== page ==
Typeface Versus Font
First, we have to talk about the difference between a typeface and a font, because what we’re really talking about here is the names of typefaces.
Think of it this way: the font is a small part of a typeface. If we’re talking about Times New Roman, Times New Roman 12 point bold italic is the font, and the typeface is the collection of all the fonts that make up the entire Times New Roman set. Today, however, many people think of letter styles as fonts because it’s the word you see on all your software menus.
1931 Times New Roman
Times New Roman is the oldest typeface on my list. It was created in 1931, and its name makes sense when you realize it was designed for the British newspaper The Times.
Times New Roman was the default font in Microsoft Word when I was in school, and—I hesitate to tell you this because people can get really judgy about fonts—it’s my favorite font. If you send me a document in any other font, I change it to 12-point Times New Roman before I read it.
Palatino was designed in 1948 by a famous typeface artist named Hermann Zapf.
Palatino takes its inspiration from Renaissance calligraphy and is named after Giovanni Battista Palatino, an Italian calligrapher who lived in the 16th century. According to the font.com site, Zapf updated the Palatino typeface in 1999, adding Latin, Greek, and Cyrillic characters, and my favorite punctuation mark, the interrobang.
Howard “Bud” Kettler thought of Courier as Messenger when he was designing it for IBM in 1955, but he described the change of heart that led him to the name Courier this way: “A letter can be just an ordinary messenger, or it can be the courier, which radiates dignity, prestige, and stability.”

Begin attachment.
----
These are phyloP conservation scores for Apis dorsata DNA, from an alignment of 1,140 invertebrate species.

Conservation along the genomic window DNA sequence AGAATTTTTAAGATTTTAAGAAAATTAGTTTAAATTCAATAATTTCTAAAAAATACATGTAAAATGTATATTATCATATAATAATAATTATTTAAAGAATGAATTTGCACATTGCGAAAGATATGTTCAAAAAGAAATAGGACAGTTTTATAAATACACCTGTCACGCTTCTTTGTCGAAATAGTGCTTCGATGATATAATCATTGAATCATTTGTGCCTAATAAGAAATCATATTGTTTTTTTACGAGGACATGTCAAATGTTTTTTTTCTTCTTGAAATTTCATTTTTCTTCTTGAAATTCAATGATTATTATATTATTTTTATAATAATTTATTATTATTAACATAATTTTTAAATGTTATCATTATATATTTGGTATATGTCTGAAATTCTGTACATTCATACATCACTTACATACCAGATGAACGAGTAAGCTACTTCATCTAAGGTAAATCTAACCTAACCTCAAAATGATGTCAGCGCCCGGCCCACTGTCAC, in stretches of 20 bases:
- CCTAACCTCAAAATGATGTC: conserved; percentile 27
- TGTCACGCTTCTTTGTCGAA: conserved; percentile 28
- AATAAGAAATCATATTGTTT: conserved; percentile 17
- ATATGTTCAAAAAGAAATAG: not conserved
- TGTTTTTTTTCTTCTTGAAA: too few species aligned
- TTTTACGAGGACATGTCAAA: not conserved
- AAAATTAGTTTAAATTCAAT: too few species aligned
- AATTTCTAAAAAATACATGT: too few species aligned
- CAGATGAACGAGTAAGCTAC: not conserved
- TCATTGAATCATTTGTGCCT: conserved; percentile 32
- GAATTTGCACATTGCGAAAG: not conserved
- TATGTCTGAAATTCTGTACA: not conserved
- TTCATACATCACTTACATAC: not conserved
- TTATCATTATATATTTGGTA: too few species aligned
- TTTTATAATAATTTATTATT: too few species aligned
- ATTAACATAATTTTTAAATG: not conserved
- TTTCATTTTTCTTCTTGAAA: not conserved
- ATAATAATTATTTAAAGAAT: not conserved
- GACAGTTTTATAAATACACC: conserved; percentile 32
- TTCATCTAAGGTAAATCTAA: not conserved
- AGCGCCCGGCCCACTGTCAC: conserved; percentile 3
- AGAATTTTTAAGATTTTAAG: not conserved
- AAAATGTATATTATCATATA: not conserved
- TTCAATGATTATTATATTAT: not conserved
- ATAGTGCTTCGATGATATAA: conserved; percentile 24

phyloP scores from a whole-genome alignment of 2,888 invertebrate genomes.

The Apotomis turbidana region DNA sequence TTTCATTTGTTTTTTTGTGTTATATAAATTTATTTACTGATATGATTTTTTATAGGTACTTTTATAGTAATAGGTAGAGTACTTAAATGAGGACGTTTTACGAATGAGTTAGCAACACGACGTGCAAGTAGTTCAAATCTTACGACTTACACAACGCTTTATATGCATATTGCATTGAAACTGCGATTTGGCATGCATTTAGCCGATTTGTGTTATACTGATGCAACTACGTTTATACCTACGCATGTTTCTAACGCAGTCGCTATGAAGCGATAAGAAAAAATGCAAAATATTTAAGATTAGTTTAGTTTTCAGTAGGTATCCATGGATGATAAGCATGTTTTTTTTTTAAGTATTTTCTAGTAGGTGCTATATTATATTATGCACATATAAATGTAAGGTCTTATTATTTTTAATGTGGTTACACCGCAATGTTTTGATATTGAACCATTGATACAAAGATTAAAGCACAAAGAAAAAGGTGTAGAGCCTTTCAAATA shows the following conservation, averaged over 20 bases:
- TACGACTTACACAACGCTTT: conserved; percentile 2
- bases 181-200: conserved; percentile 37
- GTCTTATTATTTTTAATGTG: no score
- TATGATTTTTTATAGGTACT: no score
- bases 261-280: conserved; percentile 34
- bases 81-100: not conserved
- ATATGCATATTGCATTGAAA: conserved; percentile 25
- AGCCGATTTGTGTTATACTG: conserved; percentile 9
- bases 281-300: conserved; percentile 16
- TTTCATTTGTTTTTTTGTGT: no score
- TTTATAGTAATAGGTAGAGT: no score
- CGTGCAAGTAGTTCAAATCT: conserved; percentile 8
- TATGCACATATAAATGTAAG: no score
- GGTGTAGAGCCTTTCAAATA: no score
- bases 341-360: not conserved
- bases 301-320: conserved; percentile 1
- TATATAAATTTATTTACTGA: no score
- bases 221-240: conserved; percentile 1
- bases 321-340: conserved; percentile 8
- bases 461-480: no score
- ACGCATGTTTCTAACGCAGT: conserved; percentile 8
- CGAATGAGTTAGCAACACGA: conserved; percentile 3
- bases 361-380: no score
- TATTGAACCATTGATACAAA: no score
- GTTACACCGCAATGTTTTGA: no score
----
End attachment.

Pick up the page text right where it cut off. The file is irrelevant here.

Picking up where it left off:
Twelve-point Courier was the standard typewriter font, so I can’t even imagine how many letters were couriered over the years.
Helvetica was another typeface that went through an identity crisis. It was released in 1957 as Neue Haas Grotesk, but by 1960 it had been licensed by another company and given the name Helvetica, which comes from Helvetia, which is the Latin name for Switzerland. The company thought the new name would play better in a global market.
Computers and the advent of desktop publishing, of course, made typefaces more relevant to the average person because we could choose our fonts!
Susan Kare was an important typeface designer for Apple and in the early 1980s, she designed many fonts for the Macintosh computer. According to an article Kare wrote for Folklore.com, since her group was making so many fonts, they started naming them after train stops in suburban Philadelphia. But then Steve Jobs came by and decided it was fine for the designs to be named after cities, but they needed to be world-class cities. Thus, Geneva, Chicago, New York, and other early Macintosh typefaces were named.
As we get into the more modern typefaces, the names start to get even more interesting. Georgia, which was created in 1993 has the strangest origin story of all—the designers said it comes from a tabloid headline that read “Alien heads found in Georgia.” The headline was one of their sample sentences as they were working with the design, and they decided to use Georgia for the name.
Frankly, that story seemed to be too good to be true, but I found it in a few different credible places, and I came to believe that it’s true.
1994 Tahoma & Verdana
Finally, in 1994, one year after Microsoft released Georgia, the company released Tahoma and Verdana. All three of those typefaces were designed by Matthew Carter.
Tahoma was named after Mt. Rainier in Seattle, which was called Tahoma by Native Americans.
Verdana’s name is a combination of the word verdant, which describes something green or lush, such as a plant, and the name Ana, who was the daughter of Virginia Howlett, who was one of the first designers at Microsoft. According to an interview, Howlett “spearheaded a project to hire Matthew Carter to design a TrueType font designed for maximum readability at small sizes on the screen.”—in other words, the Verdana project.